Sunday, February 10, 2013

The Impossible Movie Review

Sometimes you have to attempt to erase your preconceived notions of a movie before you go in to see it. With The Impossible, Spanish director J.A. Bayona’s retelling of the true story of a family of five that survived the devastating 2004 tsunami in Thailand, I had plenty. The trailer did the film no favors as far as I was concerned. I made two predictions when I saw the trailer: 1) the film would be an appalling depiction of that terrible tragedy for its focus on a rich white family that made it through while hundreds of thousands of poor dark-skinned people died around them; 2) the film would be a cloying and phony emotional tug at the heartstrings, cynically designed to extract false tears from the audience. I was wrong on the second, but absolutely dead-on accurate on the first.


Let’s start with the second and say that all movies are manipulative. They are designed that way. They are supposed to, at the very least, manipulate you into caring about the protagonist. After that, they manipulate your emotions, whether it’s surprise, fear, sadness, elation, or apathy. What I’m looking for are examples of manipulation that doesn’t reveal itself as such. I don’t fall for big orchestral swells to tell me when it’s time to feel a lump in my throat. I want the story to do the work. All the other stuff – the effects, the sets, costumes, music – should be the finishing touches. If your story doesn’t work, no amount of sappy music can make up for it. And yet The Impossible, a movie that seems like it would be a prime example of all that crap that makes me ill when I see a movie, generates genuine emotions through real human tragedy and a simple story of a family that miraculously made it through that tsunami and found each other in the end.

Ewan McGregor and Naomi Watts play that married couple, Maria and Henry, upper class Brits on holiday in Thailand. He’s a high-powered businessman. They live in Japan. She’s a non-practicing doctor, taking time off to care for their three boys, aged 3 – 13 and named Thomas, Simon, and Lucas. In real life, the family was from Spain. For obviously commercial reasons calling for the use of recognizable English-speaking movie stars, their identity has been changed to white and English. It’s a crass alteration of facts, but one I won’t entirely begrudge screenwriter Sergio G. Sánchez (from a story by María Belón) and the producers for making that decision. Had they made the film in Spanish with a Spanish cast, the film would have played only in Spain and Latin America. You wouldn’t have even heard of it. In the interest of letting as many people worldwide as possible see the story, they could have done worse.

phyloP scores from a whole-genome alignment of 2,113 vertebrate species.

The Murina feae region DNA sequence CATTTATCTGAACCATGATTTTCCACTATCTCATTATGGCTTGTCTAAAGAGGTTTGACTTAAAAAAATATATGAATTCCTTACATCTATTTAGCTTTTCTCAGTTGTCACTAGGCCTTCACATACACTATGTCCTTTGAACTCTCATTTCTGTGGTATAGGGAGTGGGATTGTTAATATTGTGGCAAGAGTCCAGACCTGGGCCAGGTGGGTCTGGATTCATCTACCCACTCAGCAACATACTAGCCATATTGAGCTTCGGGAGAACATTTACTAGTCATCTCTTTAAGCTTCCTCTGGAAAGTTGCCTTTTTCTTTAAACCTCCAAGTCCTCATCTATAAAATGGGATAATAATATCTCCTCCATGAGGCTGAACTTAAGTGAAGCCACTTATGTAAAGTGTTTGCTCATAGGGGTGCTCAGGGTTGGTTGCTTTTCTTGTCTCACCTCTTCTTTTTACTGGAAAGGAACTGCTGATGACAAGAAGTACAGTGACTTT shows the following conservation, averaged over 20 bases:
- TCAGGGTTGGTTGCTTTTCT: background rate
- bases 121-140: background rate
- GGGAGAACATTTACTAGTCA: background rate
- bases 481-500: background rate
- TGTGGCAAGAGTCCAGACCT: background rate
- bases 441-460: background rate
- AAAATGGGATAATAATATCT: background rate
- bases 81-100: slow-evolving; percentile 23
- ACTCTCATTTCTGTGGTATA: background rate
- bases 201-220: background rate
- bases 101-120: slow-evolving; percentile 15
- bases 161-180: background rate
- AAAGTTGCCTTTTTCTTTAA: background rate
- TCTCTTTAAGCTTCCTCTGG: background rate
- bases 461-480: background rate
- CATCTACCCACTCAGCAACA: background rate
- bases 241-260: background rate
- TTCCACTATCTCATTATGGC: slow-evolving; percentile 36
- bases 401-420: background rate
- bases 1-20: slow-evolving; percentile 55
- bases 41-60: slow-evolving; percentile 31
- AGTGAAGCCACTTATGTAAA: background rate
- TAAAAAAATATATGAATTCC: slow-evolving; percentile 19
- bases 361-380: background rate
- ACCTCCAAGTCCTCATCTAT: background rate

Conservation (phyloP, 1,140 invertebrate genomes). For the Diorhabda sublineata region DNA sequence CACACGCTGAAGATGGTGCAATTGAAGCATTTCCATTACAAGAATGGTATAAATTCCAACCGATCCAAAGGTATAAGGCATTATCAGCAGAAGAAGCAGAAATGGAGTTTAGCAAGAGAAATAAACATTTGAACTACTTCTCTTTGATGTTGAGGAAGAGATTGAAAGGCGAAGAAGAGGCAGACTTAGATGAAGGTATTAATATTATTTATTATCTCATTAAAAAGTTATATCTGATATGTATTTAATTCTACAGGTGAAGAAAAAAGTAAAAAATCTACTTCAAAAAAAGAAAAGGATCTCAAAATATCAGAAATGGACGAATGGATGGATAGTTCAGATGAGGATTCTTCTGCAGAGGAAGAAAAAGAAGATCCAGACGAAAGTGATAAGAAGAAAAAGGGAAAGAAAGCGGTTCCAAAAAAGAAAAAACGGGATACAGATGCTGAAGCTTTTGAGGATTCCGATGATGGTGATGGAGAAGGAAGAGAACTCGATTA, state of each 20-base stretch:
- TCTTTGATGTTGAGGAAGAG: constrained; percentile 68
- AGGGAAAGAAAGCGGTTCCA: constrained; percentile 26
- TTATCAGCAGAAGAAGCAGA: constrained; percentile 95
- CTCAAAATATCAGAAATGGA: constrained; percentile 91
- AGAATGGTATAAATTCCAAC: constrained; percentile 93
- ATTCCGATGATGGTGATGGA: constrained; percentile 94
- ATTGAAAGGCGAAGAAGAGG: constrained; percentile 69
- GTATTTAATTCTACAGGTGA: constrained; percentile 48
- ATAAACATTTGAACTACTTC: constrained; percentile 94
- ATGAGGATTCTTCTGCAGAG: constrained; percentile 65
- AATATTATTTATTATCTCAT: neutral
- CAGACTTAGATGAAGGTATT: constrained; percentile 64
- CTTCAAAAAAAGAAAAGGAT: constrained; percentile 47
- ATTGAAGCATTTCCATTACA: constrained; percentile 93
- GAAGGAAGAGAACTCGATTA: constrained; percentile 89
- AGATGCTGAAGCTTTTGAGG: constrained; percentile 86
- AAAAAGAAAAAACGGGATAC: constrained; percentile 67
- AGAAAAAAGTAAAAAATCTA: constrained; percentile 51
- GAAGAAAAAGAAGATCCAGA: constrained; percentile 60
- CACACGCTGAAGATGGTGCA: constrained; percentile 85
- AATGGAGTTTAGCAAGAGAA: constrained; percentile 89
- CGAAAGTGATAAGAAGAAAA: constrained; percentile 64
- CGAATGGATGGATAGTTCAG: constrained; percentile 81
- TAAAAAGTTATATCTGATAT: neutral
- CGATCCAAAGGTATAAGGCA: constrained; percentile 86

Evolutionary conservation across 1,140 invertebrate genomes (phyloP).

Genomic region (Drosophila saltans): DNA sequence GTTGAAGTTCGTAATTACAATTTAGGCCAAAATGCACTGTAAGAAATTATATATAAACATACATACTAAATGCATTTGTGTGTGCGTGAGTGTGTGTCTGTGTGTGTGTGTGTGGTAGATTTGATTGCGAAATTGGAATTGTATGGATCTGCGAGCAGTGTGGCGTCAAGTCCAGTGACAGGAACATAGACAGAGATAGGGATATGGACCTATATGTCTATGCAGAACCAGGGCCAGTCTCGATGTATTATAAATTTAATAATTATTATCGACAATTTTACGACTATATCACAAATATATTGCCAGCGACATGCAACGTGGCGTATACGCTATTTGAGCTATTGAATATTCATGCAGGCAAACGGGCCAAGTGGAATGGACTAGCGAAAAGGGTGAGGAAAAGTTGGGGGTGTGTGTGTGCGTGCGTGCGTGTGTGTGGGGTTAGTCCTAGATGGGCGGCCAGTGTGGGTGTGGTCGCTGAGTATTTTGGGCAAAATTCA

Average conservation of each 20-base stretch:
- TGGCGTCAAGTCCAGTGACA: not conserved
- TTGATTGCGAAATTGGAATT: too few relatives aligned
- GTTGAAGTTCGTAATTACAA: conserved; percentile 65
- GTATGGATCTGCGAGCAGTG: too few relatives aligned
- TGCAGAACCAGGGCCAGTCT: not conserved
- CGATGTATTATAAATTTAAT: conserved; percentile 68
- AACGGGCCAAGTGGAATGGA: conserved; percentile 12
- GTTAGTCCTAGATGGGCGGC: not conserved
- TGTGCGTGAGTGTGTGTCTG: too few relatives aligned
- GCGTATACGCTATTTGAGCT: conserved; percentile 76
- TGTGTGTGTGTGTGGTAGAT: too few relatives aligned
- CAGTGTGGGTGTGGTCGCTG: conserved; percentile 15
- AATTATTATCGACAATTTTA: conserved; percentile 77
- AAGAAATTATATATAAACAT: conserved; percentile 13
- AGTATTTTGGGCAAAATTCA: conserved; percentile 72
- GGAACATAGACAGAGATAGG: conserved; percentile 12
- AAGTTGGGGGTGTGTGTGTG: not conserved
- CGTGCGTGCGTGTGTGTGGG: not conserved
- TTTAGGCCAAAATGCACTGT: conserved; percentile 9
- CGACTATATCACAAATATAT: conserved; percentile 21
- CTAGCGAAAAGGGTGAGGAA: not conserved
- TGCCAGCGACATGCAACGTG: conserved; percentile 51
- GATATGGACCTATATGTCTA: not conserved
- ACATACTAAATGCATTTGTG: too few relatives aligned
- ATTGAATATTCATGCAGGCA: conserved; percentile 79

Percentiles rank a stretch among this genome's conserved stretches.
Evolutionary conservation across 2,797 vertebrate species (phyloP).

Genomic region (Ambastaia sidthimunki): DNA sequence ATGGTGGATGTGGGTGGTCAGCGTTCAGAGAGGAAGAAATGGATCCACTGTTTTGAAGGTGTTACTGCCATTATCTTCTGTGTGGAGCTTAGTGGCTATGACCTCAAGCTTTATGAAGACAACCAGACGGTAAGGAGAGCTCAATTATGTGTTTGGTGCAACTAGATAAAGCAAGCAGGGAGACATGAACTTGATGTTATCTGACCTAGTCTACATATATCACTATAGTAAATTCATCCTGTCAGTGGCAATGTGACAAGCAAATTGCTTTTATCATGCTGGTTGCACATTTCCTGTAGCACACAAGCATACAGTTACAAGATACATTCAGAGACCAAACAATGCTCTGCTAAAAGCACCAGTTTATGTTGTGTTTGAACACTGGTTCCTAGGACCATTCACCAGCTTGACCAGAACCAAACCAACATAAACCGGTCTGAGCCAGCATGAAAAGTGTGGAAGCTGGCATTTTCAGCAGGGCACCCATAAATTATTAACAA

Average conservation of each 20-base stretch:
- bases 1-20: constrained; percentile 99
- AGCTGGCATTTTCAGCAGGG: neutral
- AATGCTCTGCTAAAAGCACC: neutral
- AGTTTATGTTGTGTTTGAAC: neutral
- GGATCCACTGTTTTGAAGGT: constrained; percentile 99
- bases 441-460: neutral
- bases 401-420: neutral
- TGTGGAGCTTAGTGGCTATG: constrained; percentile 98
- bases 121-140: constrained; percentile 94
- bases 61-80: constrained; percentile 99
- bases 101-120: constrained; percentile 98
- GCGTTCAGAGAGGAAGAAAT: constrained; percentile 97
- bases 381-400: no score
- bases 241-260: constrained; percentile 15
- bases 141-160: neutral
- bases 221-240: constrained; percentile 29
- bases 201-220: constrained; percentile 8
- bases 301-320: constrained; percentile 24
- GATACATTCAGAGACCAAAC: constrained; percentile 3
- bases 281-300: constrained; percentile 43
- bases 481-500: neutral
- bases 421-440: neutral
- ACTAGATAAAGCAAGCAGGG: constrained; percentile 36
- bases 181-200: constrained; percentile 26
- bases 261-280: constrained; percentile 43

As to my first prediction, I have to say there’s something irresponsible and uncomfortable about a movie that focuses, to the almost universal exclusion of the non-white people deeply affected by the tragedy, on a white family that survived. The excuse that this is true story is no excuse at all. Of all the stories there are to be told, how can this be the most moving? And even if it is, the fact that director J.A. Bayona almost completely ignores all secondary local characters – people who exist in the film either to show the rich white folks the amenities in the hotel or to help them on their journey following the tsunami – is sort of inexcusable. There are hospital scenes that depict only white Europeans suffering. To some extent I understand why the people who Henry and Maria interact with in their separate stories are mostly European. We tend to conglomerate with people with whom we are familiar and who speak the same language. But this film has a stunning lack of Thai characters.

The Impossible works in spite of this, though certainly not because of it. It hangs firmly in the hands of the capable performances of McGregor and Watts, who give pain and heartbreak fresh and honest voices. There is a scene in which McGregor has to call his father-in-law and tell him that he doesn’t know where Maria and his eldest son are. His breakdown in this scene is the first time we see him succumb to the emotional tragedy of the fact that they are most likely dead and it is played perfectly. Watts spends a significant portion of the movie on a hospital gurney, but before she and her son reach safety they have to wade through knee-deep water that is littered with dangerous and jagged metal and glass, all while wearing just their bathing suits. Maria has to be the emotional center for her son in the belief that Henry and the other two boys are most likely dead. And she has to do this while dealing with a giant hole in her calf. As Lucas, the eldest son, the newcomer Tom Holland ably holds his own against McGregor and Watts.

For what it’s worth, this movie drew tears from my stone cold heart. I don’t necessarily view that as an automatic endorsement, but it was surprisingly touching. While I think overall it does a disservice to countless victims and the families of victims, this is a finely crafted piece of filmmaking.

1 comment:

  1. The movie gives you an actual situation of one of the deadliest natural disasters of the 21st century.

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